FRANKLIN, Ohio — The theme of 'Luke Mania' was in full effect Tuesday night at Franklin High School.
Los Angeles Clippers guard Luke Kennard, a 2015 Franklin High School graduate, returned home to a packed gymnasium and significant fanfare as his No. 10 high school basketball jersey was retired by his alma mater in this proud Warren County city.
The high school parking lot filled up quickly before 5 p.m. Tuesday in anticipation of the pregame ceremony some two hours later.
The atmosphere was reminiscent of when the state's third all-time leading scorer played under a bright spotlight for the Wildcats during his senior season.
Cameras followed Kennard whenever and wherever he spoke inside the school.
"It's like going back to 2014, 2015 again," said Franklin boys basketball coach Brian Bales, the school's athletic director. "He just has this effect on people. He's humble. He's easy to cheer for. In this community he's beloved."
It was difficult to believe it was seven years ago when Bales had to post a sign on the door saying game tickets were often sold out well in advance of that particular night. There was a time when students from an opposing school tried to resell tickets for $40 each.
A large contingent of media followed Kennard's record-setting moments at Franklin and college coaches were never far away.
So it was no surprise that family, friends and fans listened intently to every story Tuesday night before Kennard watched his uniform number get unfurled from the rafters.
There were stories about Kennard's extra practice time in the gym on a Sunday afternoon and how the former high school quarterback learned to shoot layups with both hands as a 5-year-old.
Or how Kennard checked with his high school teachers early in the day to see what some students scored on a test so he could aspire for the best grade.
Bales told the memorable story to the crowd's great enjoyment about Mark Kennard, Luke's father, who had to somehow quickly get into Franklin High School after his son forgot his size 13 1/2 shoes before a tournament game at University of Dayton Arena.
The venues have changed but Luke Kennard hasn't forgotten the city where he learned the game.
Even though the Los Angeles Clippers have been on the road the past few weeks including Monday night's game at Indiana, in some ways it was like Kennard never left.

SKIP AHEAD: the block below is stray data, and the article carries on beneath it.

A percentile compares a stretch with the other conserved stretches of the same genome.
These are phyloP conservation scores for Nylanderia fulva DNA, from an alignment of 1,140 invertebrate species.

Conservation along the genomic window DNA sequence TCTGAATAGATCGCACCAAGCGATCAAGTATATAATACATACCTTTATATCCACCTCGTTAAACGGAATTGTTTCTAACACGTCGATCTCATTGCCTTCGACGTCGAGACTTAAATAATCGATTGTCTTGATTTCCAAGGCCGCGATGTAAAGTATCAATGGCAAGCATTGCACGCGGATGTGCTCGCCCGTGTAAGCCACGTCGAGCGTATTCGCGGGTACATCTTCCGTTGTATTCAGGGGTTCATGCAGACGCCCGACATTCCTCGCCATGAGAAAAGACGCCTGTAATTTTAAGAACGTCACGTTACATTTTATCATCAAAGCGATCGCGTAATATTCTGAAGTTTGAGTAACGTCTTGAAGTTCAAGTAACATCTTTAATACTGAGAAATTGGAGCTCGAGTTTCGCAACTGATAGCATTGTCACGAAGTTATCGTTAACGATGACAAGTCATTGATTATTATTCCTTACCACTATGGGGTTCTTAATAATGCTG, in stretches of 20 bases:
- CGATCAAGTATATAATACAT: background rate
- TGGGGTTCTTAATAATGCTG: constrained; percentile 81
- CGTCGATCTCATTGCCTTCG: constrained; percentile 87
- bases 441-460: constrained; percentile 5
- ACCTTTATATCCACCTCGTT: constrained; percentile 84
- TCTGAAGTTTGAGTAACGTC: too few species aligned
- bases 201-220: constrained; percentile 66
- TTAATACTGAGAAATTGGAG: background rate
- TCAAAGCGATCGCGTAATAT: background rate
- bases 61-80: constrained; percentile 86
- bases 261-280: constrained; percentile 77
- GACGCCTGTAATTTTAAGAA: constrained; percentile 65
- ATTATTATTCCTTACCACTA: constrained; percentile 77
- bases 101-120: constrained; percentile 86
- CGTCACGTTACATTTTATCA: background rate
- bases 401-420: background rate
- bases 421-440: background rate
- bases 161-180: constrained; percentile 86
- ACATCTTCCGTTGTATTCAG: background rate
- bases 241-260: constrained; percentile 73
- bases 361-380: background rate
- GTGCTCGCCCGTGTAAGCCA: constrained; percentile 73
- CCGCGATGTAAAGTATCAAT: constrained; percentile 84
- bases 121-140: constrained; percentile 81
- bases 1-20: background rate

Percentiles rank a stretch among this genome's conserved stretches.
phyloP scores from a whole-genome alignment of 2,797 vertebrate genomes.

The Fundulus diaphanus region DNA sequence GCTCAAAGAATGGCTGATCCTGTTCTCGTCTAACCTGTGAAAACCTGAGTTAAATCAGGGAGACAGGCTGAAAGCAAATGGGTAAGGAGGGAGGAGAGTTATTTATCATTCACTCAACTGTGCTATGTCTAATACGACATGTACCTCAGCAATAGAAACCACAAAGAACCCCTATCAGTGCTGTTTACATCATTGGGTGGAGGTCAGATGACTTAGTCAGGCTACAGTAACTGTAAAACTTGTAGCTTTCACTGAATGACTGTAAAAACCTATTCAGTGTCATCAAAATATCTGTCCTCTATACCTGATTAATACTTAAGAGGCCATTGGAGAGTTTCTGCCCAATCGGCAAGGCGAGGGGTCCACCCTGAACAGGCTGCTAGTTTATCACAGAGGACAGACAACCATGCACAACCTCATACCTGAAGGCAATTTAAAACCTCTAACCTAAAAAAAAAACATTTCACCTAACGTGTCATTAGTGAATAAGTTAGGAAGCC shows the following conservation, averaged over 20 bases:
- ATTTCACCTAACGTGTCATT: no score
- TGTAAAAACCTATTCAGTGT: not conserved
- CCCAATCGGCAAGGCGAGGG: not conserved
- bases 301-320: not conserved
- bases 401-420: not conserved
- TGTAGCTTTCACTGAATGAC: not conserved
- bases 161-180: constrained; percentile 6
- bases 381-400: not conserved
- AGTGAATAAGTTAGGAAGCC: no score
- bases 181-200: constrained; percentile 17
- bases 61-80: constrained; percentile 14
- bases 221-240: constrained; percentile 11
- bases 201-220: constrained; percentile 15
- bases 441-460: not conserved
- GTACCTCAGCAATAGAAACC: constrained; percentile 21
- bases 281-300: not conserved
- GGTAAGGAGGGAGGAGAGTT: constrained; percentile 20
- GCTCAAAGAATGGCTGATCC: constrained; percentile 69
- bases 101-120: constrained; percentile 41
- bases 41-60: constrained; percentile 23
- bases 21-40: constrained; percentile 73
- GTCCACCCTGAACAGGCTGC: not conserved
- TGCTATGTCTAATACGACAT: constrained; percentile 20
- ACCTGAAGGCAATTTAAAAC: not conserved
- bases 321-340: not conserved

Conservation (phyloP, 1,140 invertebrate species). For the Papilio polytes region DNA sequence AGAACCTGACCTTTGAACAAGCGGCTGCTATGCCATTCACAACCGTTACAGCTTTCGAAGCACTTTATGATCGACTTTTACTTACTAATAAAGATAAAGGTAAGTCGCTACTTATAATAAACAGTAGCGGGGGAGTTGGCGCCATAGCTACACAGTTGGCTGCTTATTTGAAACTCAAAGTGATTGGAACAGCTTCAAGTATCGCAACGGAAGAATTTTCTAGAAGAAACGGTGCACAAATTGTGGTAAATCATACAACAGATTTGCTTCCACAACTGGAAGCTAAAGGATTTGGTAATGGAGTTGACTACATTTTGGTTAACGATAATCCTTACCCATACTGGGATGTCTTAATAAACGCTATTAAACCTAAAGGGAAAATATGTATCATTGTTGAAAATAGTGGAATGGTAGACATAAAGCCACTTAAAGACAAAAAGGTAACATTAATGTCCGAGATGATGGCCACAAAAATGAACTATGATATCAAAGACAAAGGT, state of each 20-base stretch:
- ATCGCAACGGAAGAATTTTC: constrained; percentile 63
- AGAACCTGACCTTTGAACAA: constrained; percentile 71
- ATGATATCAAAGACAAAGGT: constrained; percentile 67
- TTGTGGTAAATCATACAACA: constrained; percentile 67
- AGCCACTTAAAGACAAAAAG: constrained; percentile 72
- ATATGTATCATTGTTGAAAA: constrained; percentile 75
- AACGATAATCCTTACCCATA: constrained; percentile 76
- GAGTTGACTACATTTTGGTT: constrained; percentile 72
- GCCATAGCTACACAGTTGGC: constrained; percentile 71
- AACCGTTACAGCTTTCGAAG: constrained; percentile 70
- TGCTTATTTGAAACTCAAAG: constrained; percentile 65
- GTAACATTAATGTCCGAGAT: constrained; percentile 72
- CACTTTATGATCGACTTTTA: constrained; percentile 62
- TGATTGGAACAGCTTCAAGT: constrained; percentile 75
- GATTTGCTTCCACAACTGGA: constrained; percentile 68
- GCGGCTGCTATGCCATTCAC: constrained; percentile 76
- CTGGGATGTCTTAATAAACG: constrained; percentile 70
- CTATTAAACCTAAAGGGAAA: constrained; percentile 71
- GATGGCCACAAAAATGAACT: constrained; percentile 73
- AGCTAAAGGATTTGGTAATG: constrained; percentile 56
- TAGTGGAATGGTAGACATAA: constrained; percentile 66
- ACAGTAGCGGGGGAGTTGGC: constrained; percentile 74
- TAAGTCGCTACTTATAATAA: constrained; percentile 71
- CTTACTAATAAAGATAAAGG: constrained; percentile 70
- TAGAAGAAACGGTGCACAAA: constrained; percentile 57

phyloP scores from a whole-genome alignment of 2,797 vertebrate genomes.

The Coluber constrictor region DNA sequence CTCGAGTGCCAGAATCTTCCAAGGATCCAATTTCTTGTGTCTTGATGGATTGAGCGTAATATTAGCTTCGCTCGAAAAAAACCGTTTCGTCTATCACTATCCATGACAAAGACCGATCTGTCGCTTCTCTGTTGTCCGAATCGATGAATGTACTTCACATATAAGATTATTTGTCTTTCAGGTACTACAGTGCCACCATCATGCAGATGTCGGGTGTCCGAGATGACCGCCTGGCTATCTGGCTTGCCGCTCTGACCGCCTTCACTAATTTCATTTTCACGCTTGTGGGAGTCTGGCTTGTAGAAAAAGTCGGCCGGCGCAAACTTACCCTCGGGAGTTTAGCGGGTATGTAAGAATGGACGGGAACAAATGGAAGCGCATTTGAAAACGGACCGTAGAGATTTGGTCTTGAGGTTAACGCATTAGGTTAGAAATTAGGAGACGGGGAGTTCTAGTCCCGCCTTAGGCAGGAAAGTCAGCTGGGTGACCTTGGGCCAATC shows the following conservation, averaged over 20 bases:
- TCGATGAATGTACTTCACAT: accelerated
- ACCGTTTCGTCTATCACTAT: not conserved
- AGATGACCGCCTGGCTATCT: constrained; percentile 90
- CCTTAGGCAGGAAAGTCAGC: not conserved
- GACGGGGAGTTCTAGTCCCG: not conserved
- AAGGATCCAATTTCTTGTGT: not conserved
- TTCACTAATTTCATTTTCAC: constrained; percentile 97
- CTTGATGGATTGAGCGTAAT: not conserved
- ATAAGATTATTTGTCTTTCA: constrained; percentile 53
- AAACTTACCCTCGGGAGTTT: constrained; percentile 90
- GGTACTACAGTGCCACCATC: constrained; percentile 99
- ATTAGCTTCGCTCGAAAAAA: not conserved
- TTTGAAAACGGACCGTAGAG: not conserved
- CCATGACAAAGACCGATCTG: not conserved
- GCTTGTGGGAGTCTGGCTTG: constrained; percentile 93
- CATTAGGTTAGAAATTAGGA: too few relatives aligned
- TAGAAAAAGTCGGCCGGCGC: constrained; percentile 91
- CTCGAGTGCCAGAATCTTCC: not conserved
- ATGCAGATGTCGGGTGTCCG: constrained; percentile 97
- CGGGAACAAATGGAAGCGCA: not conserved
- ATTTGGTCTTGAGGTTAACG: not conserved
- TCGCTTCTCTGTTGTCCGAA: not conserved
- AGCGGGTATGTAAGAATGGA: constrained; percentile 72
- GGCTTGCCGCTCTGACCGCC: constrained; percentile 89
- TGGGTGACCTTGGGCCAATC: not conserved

"Driving home, driving through the city a little bit last night after our game in Indiana it started bringing back some memories," Kennard said. "I was watching some old tape (on YouTube) on the drive home just to take a little trip down memory lane. It's an exciting time and exciting day not just for me but for my family, friends and Franklin as a whole. It's good to be home."
Kennard, 25, signed autographs, posed for photos and participated in a question-and-answer session prior to the ceremony.
Some fans asked if he wants to participate in the NBA All-Star Game's 3-point contest later this month in Cleveland (he does) or how he scored seven points in the final nine seconds of a game in late January.
Kennard patiently answered every question with a smile. He's stayed connected to the community and has given shoes and backpacks to the Franklin boys and girls basketball teams.
There is no wonder why he was easy to cheer for at Franklin, Duke University or in the NBA.
"Once in a lifetime," Bales said. "I'm just so proud of him."
Later, Kennard was ushered into another room where he answered plenty of questions from the media - everything from the NBA to playing high school quarterback to his reaction about the Cincinnati Bengals going to the Super Bowl. Kennard is enthusiastically predicting a Bengals' victory.
"It's in L.A. so I'm going to try my best to get there and root them on," Kennard said. "I know we don't play that day. So let's go Bengals. 'Who Dey.' I can't wait. I'm so excited. It's going to be cool when they win."
That exuberance for his hometown NFL team is synonymous with the link to Franklin and Southwest Ohio. He purchased his first home in California, but he's never far from the city that adores him.
"I'll never forget where I came from," Kennard said. "This community has been so supportive of me. I've seen them all over the country coming to my games. It's been insane how supportive they've been. I thank them all the time. I'm happy to be from here."